Let’s not bury the lede: Are you author material? Maybe!

Business leaders and other expert professionals are increasingly inspired to try their hand at authorship. And, as we discussed in our last post, writing a book can be a great idea. Sure, it’s an excellent marketing tool, but more than that, the work of writing a book crystallizes and activates an author’s ideas. It puts an author in conversation with a limitless audience of readers in real and exciting ways.

But writing a book isn’t easy. It usually requires a combination of creativity, determination, persistence, and time management.

At MWS, we support leaders through this process. But first, we ask our clients if they’re ready to become authors. Our vetting process is tough—we’ve learned that not everyone who wants to claim authorship credit is ready for the investment in time, brain space, and, of course, money.

Our best authors are leaders who hit three marks:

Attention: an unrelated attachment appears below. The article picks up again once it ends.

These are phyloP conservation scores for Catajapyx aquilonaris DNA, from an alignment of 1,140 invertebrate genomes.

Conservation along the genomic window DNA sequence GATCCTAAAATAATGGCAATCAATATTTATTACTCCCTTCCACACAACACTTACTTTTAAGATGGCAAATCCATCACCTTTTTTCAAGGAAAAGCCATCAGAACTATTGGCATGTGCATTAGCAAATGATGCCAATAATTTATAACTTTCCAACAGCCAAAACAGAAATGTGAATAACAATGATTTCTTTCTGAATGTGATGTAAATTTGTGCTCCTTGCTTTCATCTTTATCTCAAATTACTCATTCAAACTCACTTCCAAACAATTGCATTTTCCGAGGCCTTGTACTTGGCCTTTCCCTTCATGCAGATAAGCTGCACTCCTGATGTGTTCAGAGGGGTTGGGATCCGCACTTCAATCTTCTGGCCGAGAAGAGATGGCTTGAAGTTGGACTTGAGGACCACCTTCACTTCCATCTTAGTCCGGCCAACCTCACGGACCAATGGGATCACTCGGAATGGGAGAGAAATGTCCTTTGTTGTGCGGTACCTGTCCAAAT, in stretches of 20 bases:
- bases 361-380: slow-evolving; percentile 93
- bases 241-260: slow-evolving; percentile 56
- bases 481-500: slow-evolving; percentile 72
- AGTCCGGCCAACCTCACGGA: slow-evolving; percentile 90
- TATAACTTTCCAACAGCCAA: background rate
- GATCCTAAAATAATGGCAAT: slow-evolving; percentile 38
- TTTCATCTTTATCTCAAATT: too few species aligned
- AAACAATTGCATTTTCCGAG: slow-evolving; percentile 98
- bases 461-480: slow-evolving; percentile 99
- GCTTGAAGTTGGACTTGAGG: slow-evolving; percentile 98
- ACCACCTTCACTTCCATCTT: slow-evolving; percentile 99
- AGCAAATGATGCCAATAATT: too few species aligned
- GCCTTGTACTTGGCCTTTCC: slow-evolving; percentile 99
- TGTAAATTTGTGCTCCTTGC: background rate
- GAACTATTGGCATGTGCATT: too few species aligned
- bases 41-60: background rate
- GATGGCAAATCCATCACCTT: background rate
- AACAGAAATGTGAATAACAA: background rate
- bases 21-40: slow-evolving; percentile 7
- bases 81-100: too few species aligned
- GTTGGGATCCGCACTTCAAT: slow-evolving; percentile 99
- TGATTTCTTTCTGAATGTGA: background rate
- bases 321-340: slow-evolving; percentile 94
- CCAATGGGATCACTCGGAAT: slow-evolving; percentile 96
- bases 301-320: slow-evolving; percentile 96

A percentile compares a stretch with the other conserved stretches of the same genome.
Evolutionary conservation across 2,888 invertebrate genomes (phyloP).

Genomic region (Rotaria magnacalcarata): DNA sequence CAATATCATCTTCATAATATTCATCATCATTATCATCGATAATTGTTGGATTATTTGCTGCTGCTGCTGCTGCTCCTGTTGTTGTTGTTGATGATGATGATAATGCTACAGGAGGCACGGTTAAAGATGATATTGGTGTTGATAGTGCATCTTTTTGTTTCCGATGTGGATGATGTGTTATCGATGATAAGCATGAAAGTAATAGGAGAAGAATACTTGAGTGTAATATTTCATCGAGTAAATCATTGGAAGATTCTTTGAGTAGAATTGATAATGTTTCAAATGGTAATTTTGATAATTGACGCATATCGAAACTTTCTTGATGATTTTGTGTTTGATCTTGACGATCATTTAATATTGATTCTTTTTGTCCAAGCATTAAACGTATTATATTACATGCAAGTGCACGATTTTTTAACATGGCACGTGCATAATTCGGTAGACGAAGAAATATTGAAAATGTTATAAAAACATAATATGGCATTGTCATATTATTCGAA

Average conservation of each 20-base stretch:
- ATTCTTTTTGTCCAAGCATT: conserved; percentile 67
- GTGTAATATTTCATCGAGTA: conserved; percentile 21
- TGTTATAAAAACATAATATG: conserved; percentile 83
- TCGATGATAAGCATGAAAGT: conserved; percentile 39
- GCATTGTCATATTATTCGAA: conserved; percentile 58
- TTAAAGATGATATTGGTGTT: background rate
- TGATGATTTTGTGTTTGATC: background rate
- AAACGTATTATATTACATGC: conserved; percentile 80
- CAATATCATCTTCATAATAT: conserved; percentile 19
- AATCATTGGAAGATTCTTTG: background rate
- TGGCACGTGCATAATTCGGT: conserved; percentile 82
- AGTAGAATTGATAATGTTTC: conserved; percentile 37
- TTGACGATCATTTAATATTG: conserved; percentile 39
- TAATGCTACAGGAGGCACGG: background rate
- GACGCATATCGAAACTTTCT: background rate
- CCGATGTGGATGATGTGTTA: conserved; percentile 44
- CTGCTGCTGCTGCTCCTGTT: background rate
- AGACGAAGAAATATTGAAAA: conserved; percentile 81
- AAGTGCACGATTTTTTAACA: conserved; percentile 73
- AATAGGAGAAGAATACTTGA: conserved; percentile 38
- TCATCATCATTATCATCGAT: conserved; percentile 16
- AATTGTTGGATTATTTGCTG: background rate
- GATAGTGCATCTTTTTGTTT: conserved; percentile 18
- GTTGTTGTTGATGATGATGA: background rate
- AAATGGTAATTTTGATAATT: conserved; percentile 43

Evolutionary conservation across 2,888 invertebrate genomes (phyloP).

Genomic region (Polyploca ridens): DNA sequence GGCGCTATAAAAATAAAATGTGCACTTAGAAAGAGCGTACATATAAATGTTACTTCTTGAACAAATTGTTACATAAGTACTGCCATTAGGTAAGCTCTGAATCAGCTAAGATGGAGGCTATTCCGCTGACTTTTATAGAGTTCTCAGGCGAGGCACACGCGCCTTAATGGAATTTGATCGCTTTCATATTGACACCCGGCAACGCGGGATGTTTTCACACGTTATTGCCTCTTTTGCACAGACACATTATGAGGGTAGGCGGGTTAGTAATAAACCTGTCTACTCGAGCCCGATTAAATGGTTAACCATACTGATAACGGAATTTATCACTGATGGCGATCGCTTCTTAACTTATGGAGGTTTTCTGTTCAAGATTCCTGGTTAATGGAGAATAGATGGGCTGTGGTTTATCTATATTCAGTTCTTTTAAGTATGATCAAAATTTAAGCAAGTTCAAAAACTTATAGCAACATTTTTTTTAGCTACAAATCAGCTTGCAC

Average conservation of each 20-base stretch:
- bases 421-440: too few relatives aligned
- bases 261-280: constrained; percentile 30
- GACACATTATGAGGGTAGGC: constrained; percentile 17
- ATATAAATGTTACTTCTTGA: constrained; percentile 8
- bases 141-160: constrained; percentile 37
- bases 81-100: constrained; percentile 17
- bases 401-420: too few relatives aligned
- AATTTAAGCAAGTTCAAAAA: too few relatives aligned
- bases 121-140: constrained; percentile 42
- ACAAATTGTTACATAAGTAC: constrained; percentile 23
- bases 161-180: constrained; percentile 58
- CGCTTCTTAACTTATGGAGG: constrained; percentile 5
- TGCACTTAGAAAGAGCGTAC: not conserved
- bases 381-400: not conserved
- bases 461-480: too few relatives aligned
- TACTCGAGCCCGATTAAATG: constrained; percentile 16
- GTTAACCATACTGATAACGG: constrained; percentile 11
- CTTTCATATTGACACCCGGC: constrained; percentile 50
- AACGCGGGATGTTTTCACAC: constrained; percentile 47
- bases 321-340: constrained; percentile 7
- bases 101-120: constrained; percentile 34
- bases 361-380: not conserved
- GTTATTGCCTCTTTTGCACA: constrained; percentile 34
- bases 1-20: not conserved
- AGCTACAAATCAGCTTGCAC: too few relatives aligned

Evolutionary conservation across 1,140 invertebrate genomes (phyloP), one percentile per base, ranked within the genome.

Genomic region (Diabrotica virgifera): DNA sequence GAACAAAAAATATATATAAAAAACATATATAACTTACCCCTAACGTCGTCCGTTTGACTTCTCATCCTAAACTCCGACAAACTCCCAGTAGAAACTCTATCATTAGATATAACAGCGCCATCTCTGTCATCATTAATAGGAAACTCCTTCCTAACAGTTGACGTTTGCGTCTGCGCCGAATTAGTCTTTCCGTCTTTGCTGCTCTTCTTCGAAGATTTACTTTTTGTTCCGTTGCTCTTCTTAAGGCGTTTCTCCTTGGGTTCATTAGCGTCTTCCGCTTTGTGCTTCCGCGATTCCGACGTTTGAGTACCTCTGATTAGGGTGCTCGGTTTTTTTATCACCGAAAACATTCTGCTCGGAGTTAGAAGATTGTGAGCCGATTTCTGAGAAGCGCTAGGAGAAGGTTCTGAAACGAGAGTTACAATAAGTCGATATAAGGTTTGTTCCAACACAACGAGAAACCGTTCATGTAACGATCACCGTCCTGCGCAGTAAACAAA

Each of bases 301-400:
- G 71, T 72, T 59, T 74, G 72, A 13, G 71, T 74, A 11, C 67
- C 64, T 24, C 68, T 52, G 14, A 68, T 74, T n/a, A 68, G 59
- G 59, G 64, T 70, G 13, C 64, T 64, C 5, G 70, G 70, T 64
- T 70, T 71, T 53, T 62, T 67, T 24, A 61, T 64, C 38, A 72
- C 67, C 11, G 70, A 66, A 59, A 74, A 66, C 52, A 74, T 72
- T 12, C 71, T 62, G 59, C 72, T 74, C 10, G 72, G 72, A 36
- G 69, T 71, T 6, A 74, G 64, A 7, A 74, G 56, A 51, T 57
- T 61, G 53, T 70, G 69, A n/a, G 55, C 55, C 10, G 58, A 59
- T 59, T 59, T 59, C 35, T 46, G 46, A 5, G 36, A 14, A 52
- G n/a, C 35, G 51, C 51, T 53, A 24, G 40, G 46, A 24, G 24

1. They have something to say—not just to sell.
  2. They have a goal—and it’s specific.
  3. They have patience for the process.

Easy, right?

Well, not always.

Let’s take it from the top. A book is an exceptional marketing tool, but it’s neither successful nor particularly useful if its message is buy! buy! buy! Good books are written by authors who have something to say—something that can’t just be said over a power lunch (or a PowerPoint)—not just something to sell.

Second, authors need to know why they’re writing a book. Many aspiring authors cite the book itself as the goal, but we’ve found that this is not particularly sustainable. The investment in writing a book is just too big for the book (and only the book) to be a meaningful incentive. Instead, good books are written by authors with bigger, more specific goals in mind—they want to substantiate their legitimacy by showcasing their knowledge, or they’re ready to tell their secrets in the service of launching a new product or company, or they have a story they want to tell to very specific audiences, or something else (specific and achievable).

Third, writing a great book takes time. Authors of good books have patience for the process. They know that starting with a compelling idea and ending with a smart, persuasive book in hand takes 28 weeks or longer.

​Ultimately, becoming an author in business and leadership categories is an achievable dream. Do your research, and then position yourself to benefit from professionals who can support you on the path to publication.